Myrsidea nesomimi is a member of the bird chewing lice group - Amblycera.
Amblyceran lice are successful ectoparasites found on almost any bird species, including domestic fowl.
After colonising the Galápagos from the South American mainland several million years ago, the hosts of Myrsidea nesomimi gave rise to 4 endemic mockingbird species distributed at different islands of the archipelago.
It is not known how the parasites responded to dramatic evolutionary changes involved with this colonisation.
Currently, Myrsidea nesomimi and 2 other mockingbird ectoparasites populations are studied by Museum scientists to reveal the details of the evolutionary history shared between the hosts and their parasites.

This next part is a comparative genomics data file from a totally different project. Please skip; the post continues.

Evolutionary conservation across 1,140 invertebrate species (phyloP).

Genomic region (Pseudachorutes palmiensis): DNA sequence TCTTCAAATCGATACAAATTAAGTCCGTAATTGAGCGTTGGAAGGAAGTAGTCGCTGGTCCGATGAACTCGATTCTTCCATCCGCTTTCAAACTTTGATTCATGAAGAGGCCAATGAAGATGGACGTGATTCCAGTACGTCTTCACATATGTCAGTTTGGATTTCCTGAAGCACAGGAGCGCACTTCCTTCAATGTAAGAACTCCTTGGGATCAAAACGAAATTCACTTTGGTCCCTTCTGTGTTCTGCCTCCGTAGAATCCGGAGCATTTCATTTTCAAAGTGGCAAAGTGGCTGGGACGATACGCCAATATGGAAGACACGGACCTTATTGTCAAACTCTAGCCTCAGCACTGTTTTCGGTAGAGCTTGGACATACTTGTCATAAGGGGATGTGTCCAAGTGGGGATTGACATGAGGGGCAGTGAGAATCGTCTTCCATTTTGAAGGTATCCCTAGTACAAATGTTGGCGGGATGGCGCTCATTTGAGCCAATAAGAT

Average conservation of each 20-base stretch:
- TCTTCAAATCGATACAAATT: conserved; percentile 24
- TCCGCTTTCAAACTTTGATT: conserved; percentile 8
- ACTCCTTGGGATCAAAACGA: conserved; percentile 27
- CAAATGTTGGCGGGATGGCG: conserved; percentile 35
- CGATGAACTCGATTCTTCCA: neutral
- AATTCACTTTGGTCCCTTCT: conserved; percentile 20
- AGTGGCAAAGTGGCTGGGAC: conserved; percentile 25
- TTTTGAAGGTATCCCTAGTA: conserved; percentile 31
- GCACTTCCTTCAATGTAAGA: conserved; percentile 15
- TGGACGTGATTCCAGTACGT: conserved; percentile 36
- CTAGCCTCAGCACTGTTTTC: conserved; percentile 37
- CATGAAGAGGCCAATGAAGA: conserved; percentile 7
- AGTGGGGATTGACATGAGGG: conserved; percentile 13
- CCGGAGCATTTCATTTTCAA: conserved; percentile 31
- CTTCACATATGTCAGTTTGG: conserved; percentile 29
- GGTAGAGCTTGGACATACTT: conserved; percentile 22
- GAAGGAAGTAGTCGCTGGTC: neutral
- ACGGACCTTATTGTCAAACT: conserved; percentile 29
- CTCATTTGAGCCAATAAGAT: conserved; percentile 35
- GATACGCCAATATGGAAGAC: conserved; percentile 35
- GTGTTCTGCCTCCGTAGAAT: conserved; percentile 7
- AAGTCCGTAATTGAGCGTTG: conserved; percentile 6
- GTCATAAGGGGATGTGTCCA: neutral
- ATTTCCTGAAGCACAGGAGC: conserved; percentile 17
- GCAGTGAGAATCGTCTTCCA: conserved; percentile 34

This will help us to understand how the unique fauna of the Galápagos islands was formed and how it changed through time.
The Galápagos mockingbirds also played an important role in the early days of evolutionary research.
Slight differences in the morphology between Galápagos mockingbirds, and their apparent similarity with South American mockingbirds were first recognised by Charles Darwin during his visit to the archipelago in 1835.
This experience ultimately led Darwin to the idea that species evolve through the time and triggered his work on the evolutionary theory.